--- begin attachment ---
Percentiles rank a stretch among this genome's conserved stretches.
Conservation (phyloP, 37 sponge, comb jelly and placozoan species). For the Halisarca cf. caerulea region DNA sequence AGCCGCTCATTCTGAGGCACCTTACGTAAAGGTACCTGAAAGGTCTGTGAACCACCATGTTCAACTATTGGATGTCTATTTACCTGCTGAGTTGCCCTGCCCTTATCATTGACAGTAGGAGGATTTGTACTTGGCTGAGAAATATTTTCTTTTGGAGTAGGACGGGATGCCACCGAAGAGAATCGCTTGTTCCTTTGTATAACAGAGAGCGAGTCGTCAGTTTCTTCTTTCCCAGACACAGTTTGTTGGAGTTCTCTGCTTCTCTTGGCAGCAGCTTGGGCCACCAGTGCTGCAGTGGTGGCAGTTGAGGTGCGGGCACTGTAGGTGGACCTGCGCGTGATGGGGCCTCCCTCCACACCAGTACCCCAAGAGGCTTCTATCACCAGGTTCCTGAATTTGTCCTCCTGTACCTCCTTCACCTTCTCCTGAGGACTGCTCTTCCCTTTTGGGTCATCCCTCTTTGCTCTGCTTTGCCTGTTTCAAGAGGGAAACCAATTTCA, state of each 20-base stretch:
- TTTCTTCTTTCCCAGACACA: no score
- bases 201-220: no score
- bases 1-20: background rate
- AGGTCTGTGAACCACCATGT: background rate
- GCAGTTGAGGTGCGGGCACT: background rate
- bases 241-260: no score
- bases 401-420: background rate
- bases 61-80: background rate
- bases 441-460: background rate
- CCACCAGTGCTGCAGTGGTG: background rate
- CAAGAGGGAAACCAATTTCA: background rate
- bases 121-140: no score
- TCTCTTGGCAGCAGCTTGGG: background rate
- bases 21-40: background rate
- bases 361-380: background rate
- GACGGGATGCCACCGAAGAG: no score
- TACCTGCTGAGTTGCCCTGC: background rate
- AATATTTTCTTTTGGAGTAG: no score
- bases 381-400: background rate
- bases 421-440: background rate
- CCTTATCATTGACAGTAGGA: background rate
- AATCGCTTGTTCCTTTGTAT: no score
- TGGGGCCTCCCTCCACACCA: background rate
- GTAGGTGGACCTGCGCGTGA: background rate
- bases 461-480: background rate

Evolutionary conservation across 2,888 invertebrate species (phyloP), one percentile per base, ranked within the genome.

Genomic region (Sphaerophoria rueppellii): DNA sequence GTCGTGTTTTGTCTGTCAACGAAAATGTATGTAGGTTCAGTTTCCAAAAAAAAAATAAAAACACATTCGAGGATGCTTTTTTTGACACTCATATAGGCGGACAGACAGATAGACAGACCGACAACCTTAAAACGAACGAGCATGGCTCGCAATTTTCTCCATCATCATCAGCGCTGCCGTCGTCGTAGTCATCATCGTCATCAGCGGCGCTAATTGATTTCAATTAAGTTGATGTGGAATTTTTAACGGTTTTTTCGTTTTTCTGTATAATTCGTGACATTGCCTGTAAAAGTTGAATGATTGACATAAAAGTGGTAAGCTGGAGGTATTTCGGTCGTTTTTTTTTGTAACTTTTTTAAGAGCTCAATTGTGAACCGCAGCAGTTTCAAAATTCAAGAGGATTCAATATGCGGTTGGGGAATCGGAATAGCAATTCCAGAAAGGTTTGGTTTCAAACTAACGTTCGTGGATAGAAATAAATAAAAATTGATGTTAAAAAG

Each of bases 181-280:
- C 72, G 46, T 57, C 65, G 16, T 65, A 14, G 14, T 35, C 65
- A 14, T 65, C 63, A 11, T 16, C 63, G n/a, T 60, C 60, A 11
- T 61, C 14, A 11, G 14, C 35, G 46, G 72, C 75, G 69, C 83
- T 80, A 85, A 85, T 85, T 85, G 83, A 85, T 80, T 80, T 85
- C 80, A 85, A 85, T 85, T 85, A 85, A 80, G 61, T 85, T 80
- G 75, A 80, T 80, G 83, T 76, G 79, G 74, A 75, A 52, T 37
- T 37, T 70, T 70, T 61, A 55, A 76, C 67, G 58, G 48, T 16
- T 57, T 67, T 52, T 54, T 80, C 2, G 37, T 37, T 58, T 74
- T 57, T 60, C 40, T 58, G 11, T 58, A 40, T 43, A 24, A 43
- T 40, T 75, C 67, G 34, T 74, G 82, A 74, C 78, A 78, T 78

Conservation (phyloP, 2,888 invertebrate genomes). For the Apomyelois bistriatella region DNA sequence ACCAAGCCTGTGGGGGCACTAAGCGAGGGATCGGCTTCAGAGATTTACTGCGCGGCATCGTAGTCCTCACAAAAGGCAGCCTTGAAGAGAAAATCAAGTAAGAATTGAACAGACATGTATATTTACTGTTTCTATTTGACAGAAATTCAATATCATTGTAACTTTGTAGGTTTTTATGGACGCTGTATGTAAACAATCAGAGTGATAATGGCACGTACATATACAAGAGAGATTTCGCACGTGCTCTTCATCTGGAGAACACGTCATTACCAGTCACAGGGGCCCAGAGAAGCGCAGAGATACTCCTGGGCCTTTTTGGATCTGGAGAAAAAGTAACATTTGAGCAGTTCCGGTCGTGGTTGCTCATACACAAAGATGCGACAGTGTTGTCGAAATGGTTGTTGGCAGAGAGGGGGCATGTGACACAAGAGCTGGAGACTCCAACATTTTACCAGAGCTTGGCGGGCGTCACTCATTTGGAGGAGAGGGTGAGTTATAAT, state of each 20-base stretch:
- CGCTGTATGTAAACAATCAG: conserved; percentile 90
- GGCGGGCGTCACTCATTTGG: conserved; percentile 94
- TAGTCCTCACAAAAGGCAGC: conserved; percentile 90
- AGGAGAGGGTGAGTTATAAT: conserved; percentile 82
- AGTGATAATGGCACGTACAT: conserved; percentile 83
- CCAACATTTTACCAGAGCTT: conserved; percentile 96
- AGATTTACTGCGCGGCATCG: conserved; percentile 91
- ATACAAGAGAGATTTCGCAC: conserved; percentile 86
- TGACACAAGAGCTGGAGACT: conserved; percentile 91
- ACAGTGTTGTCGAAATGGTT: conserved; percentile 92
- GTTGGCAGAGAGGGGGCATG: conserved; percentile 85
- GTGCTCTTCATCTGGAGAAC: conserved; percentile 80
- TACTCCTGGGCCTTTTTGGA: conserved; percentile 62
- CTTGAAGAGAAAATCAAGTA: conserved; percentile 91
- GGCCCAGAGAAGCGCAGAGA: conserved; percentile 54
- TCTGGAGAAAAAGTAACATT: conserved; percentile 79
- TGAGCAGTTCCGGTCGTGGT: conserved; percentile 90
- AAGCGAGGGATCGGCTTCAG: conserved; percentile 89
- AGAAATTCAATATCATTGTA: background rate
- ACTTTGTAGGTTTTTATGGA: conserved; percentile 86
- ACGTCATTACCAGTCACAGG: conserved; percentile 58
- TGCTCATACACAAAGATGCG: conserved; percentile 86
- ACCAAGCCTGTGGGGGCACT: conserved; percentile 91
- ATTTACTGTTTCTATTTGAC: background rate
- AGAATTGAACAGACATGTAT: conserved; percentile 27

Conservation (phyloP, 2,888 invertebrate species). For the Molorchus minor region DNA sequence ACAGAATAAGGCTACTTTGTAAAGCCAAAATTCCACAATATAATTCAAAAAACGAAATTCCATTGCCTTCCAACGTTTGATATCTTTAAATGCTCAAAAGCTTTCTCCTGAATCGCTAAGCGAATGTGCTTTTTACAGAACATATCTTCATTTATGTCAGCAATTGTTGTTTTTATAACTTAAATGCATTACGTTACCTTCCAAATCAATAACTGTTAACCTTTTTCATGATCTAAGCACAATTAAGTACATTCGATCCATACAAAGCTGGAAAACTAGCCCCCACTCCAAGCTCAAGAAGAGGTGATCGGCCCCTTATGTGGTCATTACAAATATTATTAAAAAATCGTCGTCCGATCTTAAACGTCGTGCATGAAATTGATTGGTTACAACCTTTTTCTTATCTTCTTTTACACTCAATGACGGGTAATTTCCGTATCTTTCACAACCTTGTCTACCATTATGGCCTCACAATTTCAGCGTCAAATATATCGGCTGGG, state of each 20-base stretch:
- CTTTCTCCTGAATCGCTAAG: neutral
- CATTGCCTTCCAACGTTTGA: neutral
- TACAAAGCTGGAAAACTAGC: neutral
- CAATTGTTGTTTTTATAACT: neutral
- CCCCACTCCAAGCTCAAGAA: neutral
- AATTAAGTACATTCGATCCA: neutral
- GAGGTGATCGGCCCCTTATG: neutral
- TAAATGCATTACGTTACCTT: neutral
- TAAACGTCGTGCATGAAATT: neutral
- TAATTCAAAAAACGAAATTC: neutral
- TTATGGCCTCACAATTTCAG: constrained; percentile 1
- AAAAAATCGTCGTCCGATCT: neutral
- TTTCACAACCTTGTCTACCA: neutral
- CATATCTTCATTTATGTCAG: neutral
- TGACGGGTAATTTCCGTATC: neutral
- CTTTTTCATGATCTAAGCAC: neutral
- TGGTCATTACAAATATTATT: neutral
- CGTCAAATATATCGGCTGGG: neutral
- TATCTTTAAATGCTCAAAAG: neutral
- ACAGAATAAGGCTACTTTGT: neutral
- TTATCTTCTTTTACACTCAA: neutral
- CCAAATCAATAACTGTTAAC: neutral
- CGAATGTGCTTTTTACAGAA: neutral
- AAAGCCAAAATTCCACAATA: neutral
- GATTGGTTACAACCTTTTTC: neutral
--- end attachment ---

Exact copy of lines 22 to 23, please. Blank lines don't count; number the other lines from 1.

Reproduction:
- bases 421-440: background rate
- CCTTATCATTGACAGTAGGA: background rate